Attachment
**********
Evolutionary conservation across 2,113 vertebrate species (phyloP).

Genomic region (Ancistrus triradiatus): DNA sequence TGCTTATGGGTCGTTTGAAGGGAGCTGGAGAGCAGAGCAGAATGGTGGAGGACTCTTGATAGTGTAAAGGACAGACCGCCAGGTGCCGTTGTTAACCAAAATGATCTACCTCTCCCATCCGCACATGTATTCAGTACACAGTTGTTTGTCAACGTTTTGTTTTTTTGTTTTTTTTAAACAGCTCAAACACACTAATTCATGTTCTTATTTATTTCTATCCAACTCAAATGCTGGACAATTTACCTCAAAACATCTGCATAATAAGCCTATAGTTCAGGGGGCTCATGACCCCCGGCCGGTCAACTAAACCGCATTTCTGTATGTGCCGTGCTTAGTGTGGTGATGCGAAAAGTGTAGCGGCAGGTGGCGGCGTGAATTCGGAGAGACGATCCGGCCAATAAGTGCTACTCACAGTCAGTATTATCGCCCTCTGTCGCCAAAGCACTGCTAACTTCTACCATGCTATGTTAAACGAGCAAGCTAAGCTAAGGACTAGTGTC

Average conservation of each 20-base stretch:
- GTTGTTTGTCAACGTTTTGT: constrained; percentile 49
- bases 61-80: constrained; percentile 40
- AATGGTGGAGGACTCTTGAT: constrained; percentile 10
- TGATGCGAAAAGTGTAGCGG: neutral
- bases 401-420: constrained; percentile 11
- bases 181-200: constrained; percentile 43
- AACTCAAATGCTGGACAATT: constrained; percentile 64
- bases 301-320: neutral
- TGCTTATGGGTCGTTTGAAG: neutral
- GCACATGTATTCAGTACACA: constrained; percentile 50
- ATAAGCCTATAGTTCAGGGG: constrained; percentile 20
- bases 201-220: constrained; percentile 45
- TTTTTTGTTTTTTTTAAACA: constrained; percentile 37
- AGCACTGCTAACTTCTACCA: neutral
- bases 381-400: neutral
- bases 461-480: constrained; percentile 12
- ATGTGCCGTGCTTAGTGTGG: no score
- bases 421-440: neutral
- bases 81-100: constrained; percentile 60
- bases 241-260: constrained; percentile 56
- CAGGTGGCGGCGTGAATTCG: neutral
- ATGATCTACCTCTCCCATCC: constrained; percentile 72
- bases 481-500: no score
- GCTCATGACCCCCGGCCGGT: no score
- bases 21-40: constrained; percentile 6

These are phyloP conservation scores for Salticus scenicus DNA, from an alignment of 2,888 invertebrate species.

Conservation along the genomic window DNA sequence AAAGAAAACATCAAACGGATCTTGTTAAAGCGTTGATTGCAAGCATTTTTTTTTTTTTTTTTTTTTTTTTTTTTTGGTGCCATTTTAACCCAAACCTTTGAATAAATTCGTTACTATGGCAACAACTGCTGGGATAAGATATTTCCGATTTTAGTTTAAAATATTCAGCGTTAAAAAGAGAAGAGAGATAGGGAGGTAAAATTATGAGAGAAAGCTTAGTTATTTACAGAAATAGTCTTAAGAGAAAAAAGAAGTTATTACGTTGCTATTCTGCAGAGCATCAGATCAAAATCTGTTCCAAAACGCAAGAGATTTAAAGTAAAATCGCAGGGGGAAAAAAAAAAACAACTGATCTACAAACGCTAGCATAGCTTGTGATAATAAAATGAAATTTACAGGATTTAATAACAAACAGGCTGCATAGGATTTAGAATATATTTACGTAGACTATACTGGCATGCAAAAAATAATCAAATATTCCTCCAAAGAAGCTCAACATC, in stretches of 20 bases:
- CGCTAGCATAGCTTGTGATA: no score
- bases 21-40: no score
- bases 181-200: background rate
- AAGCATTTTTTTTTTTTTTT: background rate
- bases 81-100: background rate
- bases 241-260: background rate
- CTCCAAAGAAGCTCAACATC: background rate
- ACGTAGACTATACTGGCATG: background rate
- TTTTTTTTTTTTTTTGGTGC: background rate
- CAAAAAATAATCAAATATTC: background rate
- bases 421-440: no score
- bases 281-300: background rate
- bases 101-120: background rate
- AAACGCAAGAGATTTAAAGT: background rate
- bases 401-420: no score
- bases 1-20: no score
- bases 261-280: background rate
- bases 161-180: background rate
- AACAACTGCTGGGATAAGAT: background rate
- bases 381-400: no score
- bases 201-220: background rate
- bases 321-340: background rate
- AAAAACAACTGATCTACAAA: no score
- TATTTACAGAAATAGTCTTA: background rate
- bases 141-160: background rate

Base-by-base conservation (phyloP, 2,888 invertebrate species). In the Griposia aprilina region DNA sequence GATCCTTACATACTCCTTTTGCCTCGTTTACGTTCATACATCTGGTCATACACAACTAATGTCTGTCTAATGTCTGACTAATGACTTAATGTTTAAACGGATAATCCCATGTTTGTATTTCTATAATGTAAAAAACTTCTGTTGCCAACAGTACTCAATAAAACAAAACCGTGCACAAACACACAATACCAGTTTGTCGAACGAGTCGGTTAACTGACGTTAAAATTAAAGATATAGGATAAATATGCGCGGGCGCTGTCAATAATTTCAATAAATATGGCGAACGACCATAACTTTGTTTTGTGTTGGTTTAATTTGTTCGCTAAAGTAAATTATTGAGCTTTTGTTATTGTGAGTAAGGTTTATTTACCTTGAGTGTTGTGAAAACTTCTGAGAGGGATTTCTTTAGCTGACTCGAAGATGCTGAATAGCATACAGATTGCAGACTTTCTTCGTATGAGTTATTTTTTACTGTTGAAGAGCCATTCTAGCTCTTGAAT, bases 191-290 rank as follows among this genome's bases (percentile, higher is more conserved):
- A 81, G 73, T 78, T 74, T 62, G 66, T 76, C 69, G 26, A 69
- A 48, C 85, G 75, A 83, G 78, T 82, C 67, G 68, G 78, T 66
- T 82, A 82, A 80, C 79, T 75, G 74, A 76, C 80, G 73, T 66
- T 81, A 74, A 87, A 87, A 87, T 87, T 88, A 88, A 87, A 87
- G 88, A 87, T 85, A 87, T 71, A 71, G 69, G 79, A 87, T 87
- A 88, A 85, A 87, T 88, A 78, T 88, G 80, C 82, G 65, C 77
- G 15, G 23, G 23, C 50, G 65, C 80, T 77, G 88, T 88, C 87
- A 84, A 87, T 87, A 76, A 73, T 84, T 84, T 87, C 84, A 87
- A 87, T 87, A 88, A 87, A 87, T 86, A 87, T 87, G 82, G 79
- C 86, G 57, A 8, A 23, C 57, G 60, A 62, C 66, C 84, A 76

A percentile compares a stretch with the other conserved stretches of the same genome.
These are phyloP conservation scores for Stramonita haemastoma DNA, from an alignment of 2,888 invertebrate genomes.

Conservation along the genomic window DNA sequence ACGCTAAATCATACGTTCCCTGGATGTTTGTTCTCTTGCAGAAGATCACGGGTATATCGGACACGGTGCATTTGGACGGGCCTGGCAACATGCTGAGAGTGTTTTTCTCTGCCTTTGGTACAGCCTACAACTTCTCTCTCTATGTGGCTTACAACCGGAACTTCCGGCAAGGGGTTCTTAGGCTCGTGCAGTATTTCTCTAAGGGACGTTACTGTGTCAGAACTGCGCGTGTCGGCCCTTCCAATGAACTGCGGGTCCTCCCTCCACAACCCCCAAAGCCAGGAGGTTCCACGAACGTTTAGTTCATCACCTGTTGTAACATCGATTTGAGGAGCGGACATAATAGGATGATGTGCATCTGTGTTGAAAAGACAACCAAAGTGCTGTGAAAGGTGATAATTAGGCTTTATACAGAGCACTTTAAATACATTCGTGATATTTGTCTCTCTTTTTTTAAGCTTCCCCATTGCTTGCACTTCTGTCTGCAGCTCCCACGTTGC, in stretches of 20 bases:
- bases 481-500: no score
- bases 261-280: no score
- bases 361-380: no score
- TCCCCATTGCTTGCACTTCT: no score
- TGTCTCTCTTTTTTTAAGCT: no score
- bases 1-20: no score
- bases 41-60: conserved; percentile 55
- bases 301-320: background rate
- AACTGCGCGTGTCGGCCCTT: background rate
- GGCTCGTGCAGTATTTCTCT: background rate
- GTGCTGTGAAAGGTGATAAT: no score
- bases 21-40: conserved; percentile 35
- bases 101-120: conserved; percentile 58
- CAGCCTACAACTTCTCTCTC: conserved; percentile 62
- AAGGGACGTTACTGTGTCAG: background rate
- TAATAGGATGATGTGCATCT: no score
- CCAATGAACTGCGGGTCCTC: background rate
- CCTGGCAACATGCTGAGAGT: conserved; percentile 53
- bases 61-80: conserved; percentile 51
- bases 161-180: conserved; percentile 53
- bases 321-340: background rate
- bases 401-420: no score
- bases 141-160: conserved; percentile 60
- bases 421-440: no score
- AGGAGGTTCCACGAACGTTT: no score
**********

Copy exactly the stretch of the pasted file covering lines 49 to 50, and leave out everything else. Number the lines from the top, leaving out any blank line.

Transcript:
- AACAACTGCTGGGATAAGAT: background rate
- bases 381-400: no score